Using the Model Explorer

The Model Explorer allows you to dig deeply into the inter-relationships of variables in a predictive machine learning model, and their combined effects on model predictions.  This opens up greater model interpretability for even the most complex machine learning algorithms like XGBoost and DeepNets.

To begin exploring a model, select the model and click Evaluate & Explore -> Model Explorer from the Selected Model menu or the right click menu.


When you open the Model Explorer, the interface will look similar to the following.  We will explain the different parts of the Explorer window and how to interact with it.


1) The Version dropdown box allows you to select which version of the model you wish to explore.  When you first open the Explorer, it defaults to the production version and iteration of the model if it is in production, or otherwise the latest version and iteration of the model.  When you change the selected model version, the chart automatically refreshes.  However, if the new model version does not include the variables that had previously been selected as the Simulate or Compare variables, you will need to re-select those first.

2) The remaining space on the right side of the Explorer shows all variables in the model, and a specific value for each.  For each variable, you can select the specific variable setting to be analyzed.  The initial setting for each value is the average value in the modeling dataset for numeric variables, and is the first listed value for categorical variables.

  • For numeric variables, you can change the value using the provided slider.
  • For categorical variables, you can change the value using the dropdown.

3) The Simulate variable is the one whose values will be shown along the horizontal axis of the resulting chart.  The variable selected here will be evaluated along its full range of possible values.  If it is a categorical variable, its values will be listed in alphabetical order on the horizontal axis.

4) The Compare variable is the one whose values will determine the different lines shown on the resulting chart.  For numeric variables, the variable is split into five groups, with one line shown for each group.  For categorical variables (or numeric variables with a small number of unique values), each unique value of the variable has a line to represent it.

  • Note: Variables that have a large number of unique values are not available for choosing as either the Simulate or Compare variables.
  • Note: The variables selected as the Simulate and Compare variables will not be available on the right side of the dialog.
  • Note: You can select "None" as the Compare Variable.  In this case, just the Simulate variable will be used to create the analysis, with just a single line resulting in the chart.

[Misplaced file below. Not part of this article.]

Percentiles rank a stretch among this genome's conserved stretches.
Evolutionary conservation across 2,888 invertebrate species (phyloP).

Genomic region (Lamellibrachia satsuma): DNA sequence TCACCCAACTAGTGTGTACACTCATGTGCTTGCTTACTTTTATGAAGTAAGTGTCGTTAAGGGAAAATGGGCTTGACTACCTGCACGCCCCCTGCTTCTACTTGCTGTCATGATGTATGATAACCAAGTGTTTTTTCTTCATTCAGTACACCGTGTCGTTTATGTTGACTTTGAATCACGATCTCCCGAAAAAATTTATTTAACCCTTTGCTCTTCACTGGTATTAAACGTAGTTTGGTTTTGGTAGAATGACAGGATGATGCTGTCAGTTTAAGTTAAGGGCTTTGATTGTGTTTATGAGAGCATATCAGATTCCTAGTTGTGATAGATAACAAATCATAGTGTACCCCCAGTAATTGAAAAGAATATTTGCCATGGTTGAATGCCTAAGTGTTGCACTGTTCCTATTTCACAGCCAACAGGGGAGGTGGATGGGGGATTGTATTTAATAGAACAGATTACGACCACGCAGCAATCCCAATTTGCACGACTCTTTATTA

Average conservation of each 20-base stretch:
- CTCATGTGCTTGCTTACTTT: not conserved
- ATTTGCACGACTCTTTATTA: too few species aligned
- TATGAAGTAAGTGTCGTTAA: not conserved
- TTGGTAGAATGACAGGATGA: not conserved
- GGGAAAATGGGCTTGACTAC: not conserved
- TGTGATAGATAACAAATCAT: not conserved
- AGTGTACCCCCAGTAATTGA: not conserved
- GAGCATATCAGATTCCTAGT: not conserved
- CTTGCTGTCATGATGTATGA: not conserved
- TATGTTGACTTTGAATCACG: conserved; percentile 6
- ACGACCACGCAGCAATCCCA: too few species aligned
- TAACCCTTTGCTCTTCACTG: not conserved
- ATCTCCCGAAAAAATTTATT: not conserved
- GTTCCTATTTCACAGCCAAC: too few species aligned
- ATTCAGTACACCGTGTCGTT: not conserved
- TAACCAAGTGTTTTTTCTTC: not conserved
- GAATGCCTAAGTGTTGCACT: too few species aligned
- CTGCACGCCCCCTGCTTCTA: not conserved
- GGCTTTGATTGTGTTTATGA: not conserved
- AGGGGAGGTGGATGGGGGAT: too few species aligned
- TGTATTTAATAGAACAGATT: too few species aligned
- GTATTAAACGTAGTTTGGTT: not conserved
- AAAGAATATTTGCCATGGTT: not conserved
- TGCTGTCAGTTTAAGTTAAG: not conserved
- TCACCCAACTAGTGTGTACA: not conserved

5) The Calculate button will become active (white) when any value on the right side is changed.  Click the button when you are done changing values to see the results charted.  Note that changing the Simulate or Compare variables automatically updates the chart.

6) The main chart area of the Model Explorer shows the resulting model scores (the vertical axis).  The model scores are computed based on a matrix of possible values of the Simulate variable and Compare variables, with each other variable that was in the model being set to the fixed value set on the right side of the Explorer window.  The chart lets you see how the Simulate and Compare variables interact with each other to create the resulting model score.

7) The  icon on the upper right of the window can be used to see the raw data behind the displayed chart.



Using the example pictured above, we can interpret the result in the following way:

The model suggests that response rate (the target variable / vertical axis) generally increases with Age (the Simulate variable) since we see the lines increasing as we move to the right.  In addition, the longer the individuals Length of Residence (the different lines) also increase response rate since we see that the lines for longer lengths of residence (e.g., Orange representing 44-55 years) are higher than lines representing shorter lengths of residence (e.g., Red, representing 11-22 years).  This interpretation holds specifically for those with Customer Status = F, Gender = FEMALE, Income in the 1,000 - 14,999 range and other settings seen on the right side.  But there are some nuances:

  • The lowest length of residence group (Dark Blue line representing 0-11 years, overlapping somewhat with the Yellow line) actually have a higher response rate than the 11-22 year group.
  • The increase in response rate as Age increases seems to accelerate as one gets older.  This can be seen by the fact that (especially for the Orange and Blue lines) the lines have a higher slope on the right side of the chart than on the left side.


If we were to change our fixed settings on the right side (but keep the Simulate and Compare variables the same), we may get a similar or potentially very different result.  For example, if we wondered what response rate looks like for Customer Status = N, Gender = MALE, Income in the 200k-249k (much higher income) range, we can make those changes and click the Calculate button.  The result might be something like below:

We can see that the overall relationships Age and Length of Residence have with response rate do not change much (and their relationship with each other does not change much), but the absolute response rates themselves have changed to be higher (seen by looking at the scale of the axis on the left).  These fixed variable settings have characteristics that lead to higher response rates across the board.  This may lead us to explore further some of those variables whose values we changed, such as Income, by selecting them as either a Simulate or Compare variable, as shown below.